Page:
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Scottish Independence vote

I arrived in Edinburgh this afternoon, less than a day before polls open in the most important vote they’re to have here in surely any of their lives. I had long planned to visit the land of Adam Smith and David Hume, but to be here for this vote is definitely an added bonus.

While the media cling to that trope of any poll in the high 40s of it being too close to call, I’d be quite surprised if this were to pass. I’m not sure either how much I’d be pleased or excited either way; but what would place me as a slight Yes supporter is a gut instinct that they can do it alone, that they can confound the fears supposed by No campaigners and Unionist leaders south of the border. I think an independent Scotland could thrive, just as we in Ireland did, or other small European countries like Denmark or Norway have too. In the longer run, I don’t see the structural benefits of being part of the United Kingdom, or the difficulty in leaving it, would outweigh the benefits to managing their own affairs.

A few things have struck me about the campaign. To be domestic about it, I’m surprised how little Ireland has featured as an example in this debate. Being a neighbouring isle with a border with different currencies, and the only other instance of a departure from the United Kingdom. Granted, there often seems to be a mist of ignorance for many in Britain surrounding the constitutional status of either part of Ireland. But we’d surely be a relevant context.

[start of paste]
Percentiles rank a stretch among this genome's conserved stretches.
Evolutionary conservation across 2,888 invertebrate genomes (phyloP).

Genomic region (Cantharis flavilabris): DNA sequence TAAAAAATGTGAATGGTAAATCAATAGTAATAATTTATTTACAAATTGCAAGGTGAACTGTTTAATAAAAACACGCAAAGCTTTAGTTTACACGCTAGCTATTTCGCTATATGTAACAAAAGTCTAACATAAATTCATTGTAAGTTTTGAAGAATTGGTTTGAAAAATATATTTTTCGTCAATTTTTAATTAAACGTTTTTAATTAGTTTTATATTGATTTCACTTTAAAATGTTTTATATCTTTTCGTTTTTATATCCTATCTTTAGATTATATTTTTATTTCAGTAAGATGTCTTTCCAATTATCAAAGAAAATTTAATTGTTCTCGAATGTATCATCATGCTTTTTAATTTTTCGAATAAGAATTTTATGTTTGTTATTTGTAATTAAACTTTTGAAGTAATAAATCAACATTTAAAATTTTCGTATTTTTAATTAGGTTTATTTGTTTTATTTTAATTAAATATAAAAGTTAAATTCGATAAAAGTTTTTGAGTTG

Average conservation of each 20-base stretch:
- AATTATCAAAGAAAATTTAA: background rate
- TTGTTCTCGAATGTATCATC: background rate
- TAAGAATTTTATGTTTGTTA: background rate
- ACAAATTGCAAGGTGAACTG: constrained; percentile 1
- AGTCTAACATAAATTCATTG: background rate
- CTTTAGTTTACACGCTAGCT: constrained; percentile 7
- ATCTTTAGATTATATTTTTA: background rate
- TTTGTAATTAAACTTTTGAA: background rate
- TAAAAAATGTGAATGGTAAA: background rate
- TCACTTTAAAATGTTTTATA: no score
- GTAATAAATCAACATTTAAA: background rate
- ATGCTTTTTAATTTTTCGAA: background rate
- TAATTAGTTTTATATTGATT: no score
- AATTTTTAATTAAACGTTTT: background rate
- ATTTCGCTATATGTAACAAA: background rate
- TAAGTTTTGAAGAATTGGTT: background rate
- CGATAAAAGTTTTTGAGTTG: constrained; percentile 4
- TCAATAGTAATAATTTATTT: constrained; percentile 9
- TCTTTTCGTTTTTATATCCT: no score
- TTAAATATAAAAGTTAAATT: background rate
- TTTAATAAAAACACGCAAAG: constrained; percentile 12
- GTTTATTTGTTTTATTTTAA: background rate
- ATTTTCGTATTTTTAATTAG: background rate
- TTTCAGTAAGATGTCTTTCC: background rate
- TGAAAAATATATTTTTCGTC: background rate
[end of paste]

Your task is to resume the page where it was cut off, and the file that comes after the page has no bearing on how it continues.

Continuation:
This referendum seems like it could only have got this close for independence with a Conservative Prime Minister in Downing Street. It’s notable how much this has been about social policy. Perhaps they assume it’s taken for granted by voters, but I’d have expected more emphasis on how Scotland would be taking its place among the nations of the world, a seat at the United Nations, a European Commissioner, embassies worldwide. That angle might have been a response to those who wondered how it differed from devo-max.

The left-leaning nature of the politics at the moment makes me curious about how politics might have evolved under independence, might the Scottish Nationalist Party have adopted a more centrist stand, to be perhaps the equivalent of Fianna Fáil. And would the other parties have changed their names, to break the link with their southern counterparts to broaden their base. Would the Scottish Conservatives again become the Progressive Party?

The currency and Scotland’s place within the European Union under independence remain uncertain. To some extent, they’re linked, as new members are committed to join the euro when they can. Scotland may well try to continue to use sterling without a tie to the Bank of England, and use the United Kingdom’s Maastricht opt-out. That will be difficult. But in the unlikely event of a Yes vote on Friday morning, I believe Ireland should act as a friendly neighbour, with whom we have some cultural ties, and do what we can to facilitate their entry/continuation in the EU, and compete with them ruthlessly too when we can!

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  1. 17 September, 2014 at 10:57 pm

    Will the currency dilemma and other economic matters scuppr the whole thing, along with the uncertainty it creates in the markets and investment? Will membership of a largely undemocratic EU which may or may not force adoptation of the Euro occur? There seem to be too many uncertainties.

    From what I can gather Ireland probably only seems to do well due to EU membership.

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